/ 14 January 2022

Giraffes stick their survival necks out

Giraffes Fleeing
Long-term view: The Giraffe Conservation Foundation says the animals are still in trouble in Africa, but there is hope as their numbers are ‘showing a positive upwards trend’. Photo: Johan Swanepoel/Science Photo Library/AFP

Their necks may still be on the line, but things are looking up for Africa’s giraffe populations.

The latest estimates, based on numbers collated from across Africa by the Giraffe Conservation Foundation, show that more than 117 000 of the mammals remain in the wild, representing an increase of nearly 20% since 2015.

Although this is still a “precariously” low number — for every three to four African elephants there is only one giraffe in the wild — it’s an encouraging sign, according to the foundation.

“Giraffe are still in trouble, but there is hope as giraffe numbers throughout Africa are showing a positive upwards trend,” it said.

In part, the rise in numbers is because of better protection, awareness and conservation, according to the foundation’s annual report. But mostly it’s down to counting the world’s tallest land animal better, said Julian Fennessy, co-founder and director of the foundation. 

“In some giraffe populations, we single-handedly doubled the number of giraffe through improved survey methods — or to put it simply, by counting them better,” he said. The report describes how, slowly, giraffe are becoming a priority species for conservation. “This is critical for their future survival.”

In 2015, giraffe numbers were estimated at 97 562, but this has risen to 117 173. Importantly these numbers are increasing across all recently defined four species of giraffe. “This is the first time that such trends have been reported in recent history,” said the foundation.

The four species are the northern giraffe, the Masai giraffe, the reticulated giraffe and the southern giraffe.

In 2016, giraffe as a single species was uplisted to vulnerable from least concern on the International Union for the Conservation of Nature’s (IUCN) red list, following analysis by the agency’s species survival commission’s giraffe and okapi specialist group.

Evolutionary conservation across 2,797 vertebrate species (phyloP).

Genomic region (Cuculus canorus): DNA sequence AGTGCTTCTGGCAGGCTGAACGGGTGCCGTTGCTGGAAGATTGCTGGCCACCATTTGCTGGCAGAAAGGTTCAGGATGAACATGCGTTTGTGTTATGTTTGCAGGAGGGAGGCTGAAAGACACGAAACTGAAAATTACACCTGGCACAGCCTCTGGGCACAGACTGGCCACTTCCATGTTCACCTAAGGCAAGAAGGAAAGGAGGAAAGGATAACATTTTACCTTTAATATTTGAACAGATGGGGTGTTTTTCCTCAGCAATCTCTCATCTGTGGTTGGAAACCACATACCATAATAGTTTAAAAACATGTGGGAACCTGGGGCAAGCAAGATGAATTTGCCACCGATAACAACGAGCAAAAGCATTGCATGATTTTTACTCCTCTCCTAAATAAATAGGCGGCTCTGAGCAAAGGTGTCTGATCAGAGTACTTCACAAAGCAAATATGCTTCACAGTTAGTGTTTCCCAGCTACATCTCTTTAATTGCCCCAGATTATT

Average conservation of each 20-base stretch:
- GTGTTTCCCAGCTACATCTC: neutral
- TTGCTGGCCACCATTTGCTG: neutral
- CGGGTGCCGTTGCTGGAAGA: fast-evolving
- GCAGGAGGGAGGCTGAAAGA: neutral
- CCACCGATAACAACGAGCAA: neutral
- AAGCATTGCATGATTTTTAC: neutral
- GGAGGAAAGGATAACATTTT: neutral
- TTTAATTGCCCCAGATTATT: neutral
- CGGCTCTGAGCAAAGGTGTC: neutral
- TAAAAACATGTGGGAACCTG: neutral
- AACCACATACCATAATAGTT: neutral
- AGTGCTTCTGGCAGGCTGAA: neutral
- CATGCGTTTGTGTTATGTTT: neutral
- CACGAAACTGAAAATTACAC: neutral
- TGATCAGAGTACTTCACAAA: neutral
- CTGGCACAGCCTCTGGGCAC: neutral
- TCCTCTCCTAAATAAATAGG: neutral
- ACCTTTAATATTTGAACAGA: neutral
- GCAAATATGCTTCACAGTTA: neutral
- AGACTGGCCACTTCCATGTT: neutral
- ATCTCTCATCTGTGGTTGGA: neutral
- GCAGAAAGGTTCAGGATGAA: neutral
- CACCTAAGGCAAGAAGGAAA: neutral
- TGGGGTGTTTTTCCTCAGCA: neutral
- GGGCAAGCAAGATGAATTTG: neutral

It described how the global giraffe population had plummeted by up to 40% over the past 30 years, because of habitat loss, civil unrest and illegal hunting.

To better understand the current situation and how giraffe numbers have evolved since the IUCN assessment was completed in 2015, the foundation led a comprehensive review of giraffe’s current abundance and evaluated these trends. 

“With the new taxonomic classification of four distinct species of giraffe, we could better define the conservation status of each species and understand the diverse challenges they face throughout Africa,” it said.

According to Michael Brown, a conservation scientist with the foundation and the Smithsonian Conservation Biology Institute, the understanding of the conservation status of giraffe is constantly evolving with new data on diversity, distribution and abundance.

Giraffe, according to the foundation’s recent study, are widely distributed throughout 21 countries but, continent-wide, giraffe populations have declined considerably over the past several decades. 

“Recent genetic studies, however, propose alternative taxonomic categorisations in which giraffe are comprised of four distinct species. These proposed taxonomic classifications have considerable impact on giraffe conservation status, emphasising the diverse challenges that giraffe face throughout Africa.” 

The authors said that providing the most current and accurate giraffe abundance estimates within evolving taxonomic perspectives can better guide targeted conservation efforts for these species.